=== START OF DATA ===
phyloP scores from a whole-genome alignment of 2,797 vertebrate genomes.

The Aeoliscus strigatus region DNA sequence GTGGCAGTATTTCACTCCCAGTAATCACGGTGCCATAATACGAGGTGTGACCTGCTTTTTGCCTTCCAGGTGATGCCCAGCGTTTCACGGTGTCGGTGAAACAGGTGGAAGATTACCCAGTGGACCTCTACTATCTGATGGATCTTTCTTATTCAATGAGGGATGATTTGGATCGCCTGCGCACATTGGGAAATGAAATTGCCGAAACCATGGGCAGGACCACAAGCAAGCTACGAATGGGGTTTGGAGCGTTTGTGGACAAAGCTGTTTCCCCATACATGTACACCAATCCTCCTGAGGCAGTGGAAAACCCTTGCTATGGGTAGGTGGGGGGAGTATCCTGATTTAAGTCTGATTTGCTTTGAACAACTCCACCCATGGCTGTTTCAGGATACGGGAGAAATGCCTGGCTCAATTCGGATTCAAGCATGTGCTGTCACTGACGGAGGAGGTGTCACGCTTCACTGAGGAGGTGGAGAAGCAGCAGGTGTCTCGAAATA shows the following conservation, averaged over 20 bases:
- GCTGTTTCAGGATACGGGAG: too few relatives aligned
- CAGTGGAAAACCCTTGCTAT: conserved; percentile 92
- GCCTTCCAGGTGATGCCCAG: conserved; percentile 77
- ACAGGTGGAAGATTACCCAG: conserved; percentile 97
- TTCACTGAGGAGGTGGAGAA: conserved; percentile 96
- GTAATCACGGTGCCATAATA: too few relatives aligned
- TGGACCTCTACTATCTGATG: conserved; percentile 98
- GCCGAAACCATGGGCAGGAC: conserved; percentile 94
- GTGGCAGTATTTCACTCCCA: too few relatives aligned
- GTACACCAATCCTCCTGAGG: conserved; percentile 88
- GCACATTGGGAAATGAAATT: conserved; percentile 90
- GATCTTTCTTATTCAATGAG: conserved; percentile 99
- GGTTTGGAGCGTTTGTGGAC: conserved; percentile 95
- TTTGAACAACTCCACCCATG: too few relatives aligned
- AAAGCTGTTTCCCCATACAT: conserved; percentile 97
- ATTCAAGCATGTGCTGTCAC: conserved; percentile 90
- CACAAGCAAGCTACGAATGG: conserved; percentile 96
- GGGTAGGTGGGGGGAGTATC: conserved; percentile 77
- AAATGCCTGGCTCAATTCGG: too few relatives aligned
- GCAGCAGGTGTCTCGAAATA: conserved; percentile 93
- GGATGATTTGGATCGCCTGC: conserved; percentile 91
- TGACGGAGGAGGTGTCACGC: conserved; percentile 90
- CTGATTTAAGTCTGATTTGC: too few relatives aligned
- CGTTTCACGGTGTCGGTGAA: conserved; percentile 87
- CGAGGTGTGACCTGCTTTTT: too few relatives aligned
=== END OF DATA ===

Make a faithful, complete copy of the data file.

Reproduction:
phyloP scores from a whole-genome alignment of 2,797 vertebrate genomes.

The Aeoliscus strigatus region DNA sequence GTGGCAGTATTTCACTCCCAGTAATCACGGTGCCATAATACGAGGTGTGACCTGCTTTTTGCCTTCCAGGTGATGCCCAGCGTTTCACGGTGTCGGTGAAACAGGTGGAAGATTACCCAGTGGACCTCTACTATCTGATGGATCTTTCTTATTCAATGAGGGATGATTTGGATCGCCTGCGCACATTGGGAAATGAAATTGCCGAAACCATGGGCAGGACCACAAGCAAGCTACGAATGGGGTTTGGAGCGTTTGTGGACAAAGCTGTTTCCCCATACATGTACACCAATCCTCCTGAGGCAGTGGAAAACCCTTGCTATGGGTAGGTGGGGGGAGTATCCTGATTTAAGTCTGATTTGCTTTGAACAACTCCACCCATGGCTGTTTCAGGATACGGGAGAAATGCCTGGCTCAATTCGGATTCAAGCATGTGCTGTCACTGACGGAGGAGGTGTCACGCTTCACTGAGGAGGTGGAGAAGCAGCAGGTGTCTCGAAATA shows the following conservation, averaged over 20 bases:
- GCTGTTTCAGGATACGGGAG: too few relatives aligned
- CAGTGGAAAACCCTTGCTAT: conserved; percentile 92
- GCCTTCCAGGTGATGCCCAG: conserved; percentile 77
- ACAGGTGGAAGATTACCCAG: conserved; percentile 97
- TTCACTGAGGAGGTGGAGAA: conserved; percentile 96
- GTAATCACGGTGCCATAATA: too few relatives aligned
- TGGACCTCTACTATCTGATG: conserved; percentile 98
- GCCGAAACCATGGGCAGGAC: conserved; percentile 94
- GTGGCAGTATTTCACTCCCA: too few relatives aligned
- GTACACCAATCCTCCTGAGG: conserved; percentile 88
- GCACATTGGGAAATGAAATT: conserved; percentile 90
- GATCTTTCTTATTCAATGAG: conserved; percentile 99
- GGTTTGGAGCGTTTGTGGAC: conserved; percentile 95
- TTTGAACAACTCCACCCATG: too few relatives aligned
- AAAGCTGTTTCCCCATACAT: conserved; percentile 97
- ATTCAAGCATGTGCTGTCAC: conserved; percentile 90
- CACAAGCAAGCTACGAATGG: conserved; percentile 96
- GGGTAGGTGGGGGGAGTATC: conserved; percentile 77
- AAATGCCTGGCTCAATTCGG: too few relatives aligned
- GCAGCAGGTGTCTCGAAATA: conserved; percentile 93
- GGATGATTTGGATCGCCTGC: conserved; percentile 91
- TGACGGAGGAGGTGTCACGC: conserved; percentile 90
- CTGATTTAAGTCTGATTTGC: too few relatives aligned
- CGTTTCACGGTGTCGGTGAA: conserved; percentile 87
- CGAGGTGTGACCTGCTTTTT: too few relatives aligned